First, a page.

“Why is this art?” asks Rebecca Morse, associate curator at MOCA and the woman responsible for organizing “States of Matter,” which will feature about 20 Rodarte garments. “I think the thing we always return to is self- definition. The artist has made something that they declare to be art, and we use that as the basis by which to look at it. I’m not trying to be difficult and say you need to look at this as something that it’s not. I’m just suggesting a shift in terminology.” “States of Matter” came about after MOCA’s director, Jeffrey Deitch, met Kate and Laura following their fall ’10 show. Morse and her team have worked on ways to incorporate kinetic components into the show, and plan to mount some of the garments on mechanisms that will animate them in the space. “It’s really profound for an artist to be able to see their work in this way,” Morse says. “Sometimes it’s a breaking point from which they can move forward.”
“I don’t feel like what I’m doing is art, but there is an artistic way of talking about it and understanding it,” says Laura. “The question is the process of it: What makes something art and what makes something not art? Art has never been removed from the marketplace. The most amazing religious paintings were done in the market place, for private patrons. Rembrandt was actually at the market, selling his work. Maybe if I were working in another medium, people would interpret the way I think about my work as more artful, or as creating art. But in order for me to make any decision, I have to have a long-standing thought process behind it. When Kate and I research a collection, we aren’t researching clothing, we’re researching images so that we can describe the feelings we want to create.”
Nowhere is this attitude more apparent than in the way the Mulleavys went about recruiting the artists for their first book, Rodarte, Catherine Opie, Alec Soth. Fans of the Minnesota-based Soth, they sent him a package full of images of their inspirations, tied with ribbons, and asked him to shoot them as he saw fit. “Berkeley, an old clothing bin, Hare Krishna, punks in Oakland, California condors, self-mutilation, bordertowns, Death Valley, horror films.... Those were some of them,” says Soth. “I decided to turn it into a kind of road-trip that was also a treasure hunt—I called it the California Sleepwalkers Treasure Hunt, and the things became treasures I was trying to find.” Soth’s images—everything from a condor egg to an actual sleepwalker (“that was tricky”)—are not immediately typical of his work, but they maintain his familiar, gentle beauty and form a narrative for the reader which he calls “fragmentary, dream-like snippets of Kate and Laura’s imaginations.” It should be known that I don’t know anything about fashion,” continues Soth. “So I wasn’t thinking of this project in terms of their collection. I just took the list and ran with it. It was really a beautiful collaboration, and I’ve still never met them to this day. It was important that I didn’t; I wanted to imagine the influences in their lives and their childhood.”
“He went to the places we loved as children, the places we love now, the places we just discovered, and the places we hope to discover soon,” says Laura. “What’s interesting is that you see what Alec was picking up on in the landscapes of California and the people in them, and that was what Cathy [Opie] was picking up in our clothing. I found that I could understand our work from it.”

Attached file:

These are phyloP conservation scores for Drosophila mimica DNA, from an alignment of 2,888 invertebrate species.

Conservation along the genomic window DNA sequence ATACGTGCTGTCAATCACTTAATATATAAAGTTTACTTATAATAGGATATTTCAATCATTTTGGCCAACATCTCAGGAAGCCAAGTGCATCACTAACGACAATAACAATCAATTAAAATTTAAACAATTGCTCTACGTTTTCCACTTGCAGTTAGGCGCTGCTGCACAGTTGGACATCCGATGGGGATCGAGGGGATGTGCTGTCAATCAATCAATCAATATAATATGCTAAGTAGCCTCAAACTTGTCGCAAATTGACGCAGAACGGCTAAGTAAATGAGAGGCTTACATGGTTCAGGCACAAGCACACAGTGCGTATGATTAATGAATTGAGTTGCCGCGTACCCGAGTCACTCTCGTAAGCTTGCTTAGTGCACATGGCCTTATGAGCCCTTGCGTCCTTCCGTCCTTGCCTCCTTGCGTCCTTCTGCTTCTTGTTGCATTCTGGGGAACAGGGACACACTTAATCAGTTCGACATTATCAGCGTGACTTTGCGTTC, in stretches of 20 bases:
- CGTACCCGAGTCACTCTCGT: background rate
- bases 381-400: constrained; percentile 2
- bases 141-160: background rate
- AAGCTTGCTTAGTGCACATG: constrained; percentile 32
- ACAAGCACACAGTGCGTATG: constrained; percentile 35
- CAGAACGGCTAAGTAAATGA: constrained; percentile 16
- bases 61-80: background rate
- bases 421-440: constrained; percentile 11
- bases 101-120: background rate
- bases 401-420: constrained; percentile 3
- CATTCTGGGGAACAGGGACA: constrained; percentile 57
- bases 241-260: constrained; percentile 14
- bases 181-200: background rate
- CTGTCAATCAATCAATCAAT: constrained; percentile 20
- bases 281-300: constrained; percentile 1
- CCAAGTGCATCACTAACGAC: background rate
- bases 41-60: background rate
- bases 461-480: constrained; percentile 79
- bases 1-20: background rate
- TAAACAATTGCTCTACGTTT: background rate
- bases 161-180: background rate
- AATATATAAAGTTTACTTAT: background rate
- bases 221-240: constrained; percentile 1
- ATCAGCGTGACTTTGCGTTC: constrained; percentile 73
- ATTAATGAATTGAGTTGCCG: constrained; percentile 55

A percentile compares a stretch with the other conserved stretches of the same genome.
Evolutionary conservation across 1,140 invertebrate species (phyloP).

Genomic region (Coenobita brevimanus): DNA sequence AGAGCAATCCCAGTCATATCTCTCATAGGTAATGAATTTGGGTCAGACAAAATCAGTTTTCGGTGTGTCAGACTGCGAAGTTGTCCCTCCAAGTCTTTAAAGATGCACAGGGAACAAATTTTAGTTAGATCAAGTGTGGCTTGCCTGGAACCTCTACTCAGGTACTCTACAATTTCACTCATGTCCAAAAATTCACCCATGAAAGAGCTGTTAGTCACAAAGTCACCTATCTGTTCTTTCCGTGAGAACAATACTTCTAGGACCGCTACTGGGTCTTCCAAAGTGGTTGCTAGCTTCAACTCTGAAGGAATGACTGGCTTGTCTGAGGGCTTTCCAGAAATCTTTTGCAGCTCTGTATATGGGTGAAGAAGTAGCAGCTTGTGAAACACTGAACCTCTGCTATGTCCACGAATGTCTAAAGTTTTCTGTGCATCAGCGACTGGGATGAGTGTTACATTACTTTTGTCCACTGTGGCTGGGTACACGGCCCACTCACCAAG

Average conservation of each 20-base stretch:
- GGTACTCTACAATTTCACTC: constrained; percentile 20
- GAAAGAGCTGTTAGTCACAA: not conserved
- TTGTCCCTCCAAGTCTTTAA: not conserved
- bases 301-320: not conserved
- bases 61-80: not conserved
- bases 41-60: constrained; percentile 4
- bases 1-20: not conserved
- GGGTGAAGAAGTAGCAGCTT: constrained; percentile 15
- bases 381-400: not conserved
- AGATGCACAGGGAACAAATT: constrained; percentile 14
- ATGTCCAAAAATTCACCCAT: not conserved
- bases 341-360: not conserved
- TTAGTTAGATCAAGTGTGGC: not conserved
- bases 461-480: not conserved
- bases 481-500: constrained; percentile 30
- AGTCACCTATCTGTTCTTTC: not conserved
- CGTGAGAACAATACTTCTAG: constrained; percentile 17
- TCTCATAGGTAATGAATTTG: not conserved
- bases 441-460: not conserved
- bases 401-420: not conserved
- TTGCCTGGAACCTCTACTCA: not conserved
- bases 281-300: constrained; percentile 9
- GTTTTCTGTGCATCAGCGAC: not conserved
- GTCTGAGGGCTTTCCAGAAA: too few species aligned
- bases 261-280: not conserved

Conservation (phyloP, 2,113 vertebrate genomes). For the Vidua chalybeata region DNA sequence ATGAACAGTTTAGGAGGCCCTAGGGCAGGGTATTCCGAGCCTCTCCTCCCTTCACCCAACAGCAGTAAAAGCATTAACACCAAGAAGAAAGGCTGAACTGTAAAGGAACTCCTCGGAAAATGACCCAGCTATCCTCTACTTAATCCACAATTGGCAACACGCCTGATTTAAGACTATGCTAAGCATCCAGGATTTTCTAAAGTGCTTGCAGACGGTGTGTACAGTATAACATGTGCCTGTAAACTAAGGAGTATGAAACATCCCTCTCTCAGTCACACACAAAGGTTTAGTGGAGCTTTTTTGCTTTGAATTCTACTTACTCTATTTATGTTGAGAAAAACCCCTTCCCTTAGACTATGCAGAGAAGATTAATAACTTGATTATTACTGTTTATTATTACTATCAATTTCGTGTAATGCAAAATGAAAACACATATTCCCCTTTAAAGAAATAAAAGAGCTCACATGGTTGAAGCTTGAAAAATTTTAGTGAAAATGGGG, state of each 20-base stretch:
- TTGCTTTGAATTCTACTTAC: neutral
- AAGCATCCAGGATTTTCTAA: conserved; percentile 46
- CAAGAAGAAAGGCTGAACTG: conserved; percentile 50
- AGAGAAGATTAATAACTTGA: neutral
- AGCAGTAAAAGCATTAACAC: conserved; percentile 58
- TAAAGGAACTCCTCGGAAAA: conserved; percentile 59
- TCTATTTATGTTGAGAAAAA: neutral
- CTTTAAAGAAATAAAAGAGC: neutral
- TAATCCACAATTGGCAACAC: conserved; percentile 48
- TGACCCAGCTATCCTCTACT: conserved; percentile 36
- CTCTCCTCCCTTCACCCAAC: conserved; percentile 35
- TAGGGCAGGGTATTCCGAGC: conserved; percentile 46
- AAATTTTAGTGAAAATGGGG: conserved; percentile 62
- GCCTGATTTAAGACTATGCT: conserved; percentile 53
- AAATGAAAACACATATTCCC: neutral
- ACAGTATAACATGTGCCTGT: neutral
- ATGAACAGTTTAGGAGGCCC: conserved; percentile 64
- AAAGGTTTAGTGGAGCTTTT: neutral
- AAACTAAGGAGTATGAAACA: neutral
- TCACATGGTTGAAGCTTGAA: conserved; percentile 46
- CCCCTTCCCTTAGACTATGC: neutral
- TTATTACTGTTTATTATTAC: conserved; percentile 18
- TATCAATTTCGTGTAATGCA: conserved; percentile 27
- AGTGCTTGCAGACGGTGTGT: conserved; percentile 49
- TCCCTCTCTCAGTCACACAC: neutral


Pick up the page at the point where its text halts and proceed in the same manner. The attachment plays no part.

Opie, who is widely considered one of the most important contemporary female photographers, found herself sitting next to Kate at a benefit one night in Los Angeles. “Everybody around her was fawning over her,” says Opie, “and I was like, ‘Well, I don’t know who this woman is but she’s obviously super cool.’” She soon figured it out and when the sisters asked her to shoot the portraits in the book she agreed, despite never having shot fashion photography before. To reconcile her vision with high fashion, Opie recruited some of her familiar subjects (including a male graduate student of hers) who she shot alongside some of the models (Frankie Rayder, Guinevere van Seenus) who often work with Rodarte. “I felt Kate and Laura’s clothes have always been photo- graphed in a way that’s about the person wearing them,” Opie says. “But I wanted to photograph them in a way that really complements the unbelievable handiwork; I wanted to photograph the pieces in relationship to them being objects on the women.” The pictures are almost confrontational in their rawness: “Kate and Laura didn’t want any mirrors or veils or taking things out,” Opie says. “I think it’s brave on their part to allow their own work to not only be represented in relationship to how fashion is usually represented, where everything is airbrushed.”
In 2008 Susan Morgan wrote in The New York Times that the fashion world regards the Mulleavys as “exotic aliens.” And although the Mulleavys are now fashion insiders, the self-taught pair still prefer to keep a distance from the industry. “I’m totally aware of that,” says Laura. “That’s why Kate and I love horror films: [the genre] is an outsiders’ club, but it’s also an insiders’ club and, in order to be successful, the people creating it have to be the best at what they do—I think that’s incredible.
“I am proud that Michelle Obama wore our dress and even prouder of the work we did on Black Swan,” Laura adds. “But I’m also proud of the things that I think of sitting on the floor of our office in the middle of the night that will make our show incredible. I feel as though those are the lucky moments, and we’re lucky to experience them.”